Knowledge of molecular status improves the clinical benefit of targeted therapies. ALK rearrangement and EGFR/KRAS mutation are the main biomarkers tested to deliver or not targeted therapies in advanced NSCLC, but their economic impact has not been studied in large prospective cohorts. One objective of the IFCT-PREDICT.amm study was to evaluate the incremental cost-effectiveness ratio (ICER) of a strategy including the knowledge of at least one biomarker status at first- or second-line and the most appropriate treatment (intervention strategy) compared with the standard of care without biomarker testing (reference strategy).
A cost-effectiveness analysis was performed based on prospective individual data from 802 previously never treated French patients with advanced stage of NSCLC included between 01/2013 and 02/2014 in the IFCT-PREDICT.amm study. Overall survival (OS) during both first- and second-line and direct medical costs related to treatment, inpatient care and biomarker testing from the French payer perspective were valued. A propensity score matching was performed to compare patients with same baseline characteristics (n = 308). Probabilistic sensitivity analyses were performed to test the robustness of the results.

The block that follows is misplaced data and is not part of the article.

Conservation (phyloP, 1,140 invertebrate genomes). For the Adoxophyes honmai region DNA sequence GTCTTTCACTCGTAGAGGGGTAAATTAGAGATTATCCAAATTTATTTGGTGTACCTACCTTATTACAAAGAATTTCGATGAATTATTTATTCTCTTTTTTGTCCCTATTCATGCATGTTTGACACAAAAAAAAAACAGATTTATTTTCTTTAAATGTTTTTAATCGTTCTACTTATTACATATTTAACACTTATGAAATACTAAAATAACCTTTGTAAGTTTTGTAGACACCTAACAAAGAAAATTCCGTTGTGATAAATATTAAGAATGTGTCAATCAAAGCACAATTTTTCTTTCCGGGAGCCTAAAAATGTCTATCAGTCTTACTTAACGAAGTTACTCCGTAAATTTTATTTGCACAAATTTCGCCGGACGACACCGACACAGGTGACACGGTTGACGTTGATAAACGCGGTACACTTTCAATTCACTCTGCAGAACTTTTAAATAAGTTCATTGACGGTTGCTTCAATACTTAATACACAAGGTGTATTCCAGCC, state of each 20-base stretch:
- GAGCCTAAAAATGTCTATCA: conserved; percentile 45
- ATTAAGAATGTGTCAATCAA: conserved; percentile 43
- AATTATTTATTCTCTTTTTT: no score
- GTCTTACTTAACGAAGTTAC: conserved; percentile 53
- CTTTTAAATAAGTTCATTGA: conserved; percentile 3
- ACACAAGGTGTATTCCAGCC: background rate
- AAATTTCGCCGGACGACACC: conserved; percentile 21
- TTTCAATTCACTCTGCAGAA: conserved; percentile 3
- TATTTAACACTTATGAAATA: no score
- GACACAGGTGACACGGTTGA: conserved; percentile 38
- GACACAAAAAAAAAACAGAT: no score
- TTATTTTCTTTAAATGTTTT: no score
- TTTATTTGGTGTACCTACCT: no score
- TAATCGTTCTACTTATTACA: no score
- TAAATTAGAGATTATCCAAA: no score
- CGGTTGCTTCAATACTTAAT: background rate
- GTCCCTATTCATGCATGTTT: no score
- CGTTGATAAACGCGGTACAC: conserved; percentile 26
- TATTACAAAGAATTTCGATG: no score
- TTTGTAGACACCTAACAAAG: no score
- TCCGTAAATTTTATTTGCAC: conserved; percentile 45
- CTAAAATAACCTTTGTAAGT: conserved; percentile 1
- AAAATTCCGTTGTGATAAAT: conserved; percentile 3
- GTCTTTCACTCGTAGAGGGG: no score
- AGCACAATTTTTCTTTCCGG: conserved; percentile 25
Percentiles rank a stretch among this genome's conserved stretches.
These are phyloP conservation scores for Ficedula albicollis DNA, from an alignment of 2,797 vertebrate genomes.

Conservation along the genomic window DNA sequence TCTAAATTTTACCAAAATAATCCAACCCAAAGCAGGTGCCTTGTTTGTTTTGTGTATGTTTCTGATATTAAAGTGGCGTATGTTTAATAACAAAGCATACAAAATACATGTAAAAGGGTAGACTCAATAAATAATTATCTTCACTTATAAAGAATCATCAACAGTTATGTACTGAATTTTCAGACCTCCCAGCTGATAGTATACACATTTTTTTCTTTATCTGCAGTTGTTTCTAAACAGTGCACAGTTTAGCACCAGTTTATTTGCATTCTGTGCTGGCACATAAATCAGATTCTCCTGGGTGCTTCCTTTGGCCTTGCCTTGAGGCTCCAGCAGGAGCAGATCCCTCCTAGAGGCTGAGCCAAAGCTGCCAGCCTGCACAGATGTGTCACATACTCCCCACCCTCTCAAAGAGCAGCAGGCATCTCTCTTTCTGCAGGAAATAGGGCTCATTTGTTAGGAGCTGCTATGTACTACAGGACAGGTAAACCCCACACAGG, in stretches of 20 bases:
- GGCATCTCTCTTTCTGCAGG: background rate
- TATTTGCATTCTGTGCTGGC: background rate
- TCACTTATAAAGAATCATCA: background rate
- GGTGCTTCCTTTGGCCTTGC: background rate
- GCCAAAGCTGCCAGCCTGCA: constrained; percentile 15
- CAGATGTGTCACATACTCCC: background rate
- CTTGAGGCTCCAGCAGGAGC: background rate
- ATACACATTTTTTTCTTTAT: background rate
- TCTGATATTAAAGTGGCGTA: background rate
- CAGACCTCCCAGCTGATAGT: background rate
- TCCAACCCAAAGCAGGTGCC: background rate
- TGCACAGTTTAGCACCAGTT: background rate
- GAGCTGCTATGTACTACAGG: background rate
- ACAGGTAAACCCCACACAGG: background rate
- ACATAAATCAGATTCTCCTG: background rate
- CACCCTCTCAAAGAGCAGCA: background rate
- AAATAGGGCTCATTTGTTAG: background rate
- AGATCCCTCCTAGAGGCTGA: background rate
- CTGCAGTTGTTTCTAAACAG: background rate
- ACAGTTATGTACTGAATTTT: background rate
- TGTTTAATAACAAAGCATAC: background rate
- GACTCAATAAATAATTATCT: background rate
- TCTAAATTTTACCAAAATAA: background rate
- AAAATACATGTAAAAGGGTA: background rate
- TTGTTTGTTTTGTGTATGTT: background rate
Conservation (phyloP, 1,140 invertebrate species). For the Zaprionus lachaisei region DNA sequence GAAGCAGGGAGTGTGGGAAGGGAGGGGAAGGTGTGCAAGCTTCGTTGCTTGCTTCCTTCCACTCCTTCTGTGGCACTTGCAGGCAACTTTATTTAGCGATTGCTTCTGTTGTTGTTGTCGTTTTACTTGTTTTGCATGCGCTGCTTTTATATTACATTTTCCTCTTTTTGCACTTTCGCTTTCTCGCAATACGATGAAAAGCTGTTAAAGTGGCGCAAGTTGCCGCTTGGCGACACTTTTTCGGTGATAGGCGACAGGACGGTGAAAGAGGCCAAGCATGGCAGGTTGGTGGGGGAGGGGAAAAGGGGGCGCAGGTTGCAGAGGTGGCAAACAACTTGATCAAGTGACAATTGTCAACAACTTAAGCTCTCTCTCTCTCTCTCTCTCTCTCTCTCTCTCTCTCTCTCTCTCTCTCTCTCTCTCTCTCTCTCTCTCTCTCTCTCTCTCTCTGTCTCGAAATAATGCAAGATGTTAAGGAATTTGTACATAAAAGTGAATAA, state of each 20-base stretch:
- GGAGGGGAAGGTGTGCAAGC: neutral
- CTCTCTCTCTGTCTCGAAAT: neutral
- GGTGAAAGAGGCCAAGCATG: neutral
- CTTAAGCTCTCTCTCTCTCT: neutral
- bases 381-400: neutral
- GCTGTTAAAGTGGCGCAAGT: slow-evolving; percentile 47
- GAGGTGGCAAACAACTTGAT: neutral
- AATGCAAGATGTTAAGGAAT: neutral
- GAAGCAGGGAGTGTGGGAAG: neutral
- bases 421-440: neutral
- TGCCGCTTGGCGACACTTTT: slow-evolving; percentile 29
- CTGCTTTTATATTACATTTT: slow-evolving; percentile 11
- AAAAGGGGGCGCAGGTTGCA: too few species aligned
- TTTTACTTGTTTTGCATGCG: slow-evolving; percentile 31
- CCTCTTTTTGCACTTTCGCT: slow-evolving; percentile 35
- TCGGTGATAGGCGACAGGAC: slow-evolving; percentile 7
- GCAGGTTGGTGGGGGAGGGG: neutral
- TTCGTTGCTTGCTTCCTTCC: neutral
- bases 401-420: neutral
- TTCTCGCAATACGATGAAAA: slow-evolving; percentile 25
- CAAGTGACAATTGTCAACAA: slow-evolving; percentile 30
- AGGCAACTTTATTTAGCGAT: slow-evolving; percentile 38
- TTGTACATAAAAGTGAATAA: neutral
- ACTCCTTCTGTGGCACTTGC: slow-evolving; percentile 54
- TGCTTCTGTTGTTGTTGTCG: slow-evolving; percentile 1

A total of 647 patients received the intervention strategy. The incremental OS in the intervention strategy group was 6 months (p
Molecular testing before first- or second-line treatment initiation result in better survival with limited additional costs, validating it is a cost effective alternative in NSCLC management. These results can help decision maker to define conditions for appropriate diffusion of these technological innovations in general practices.
Clinical trial identification
Legal entity responsible for the study
INCa, Roche, Boeringher Ingelheim, Lilly
All authors have declared no conflicts of interest.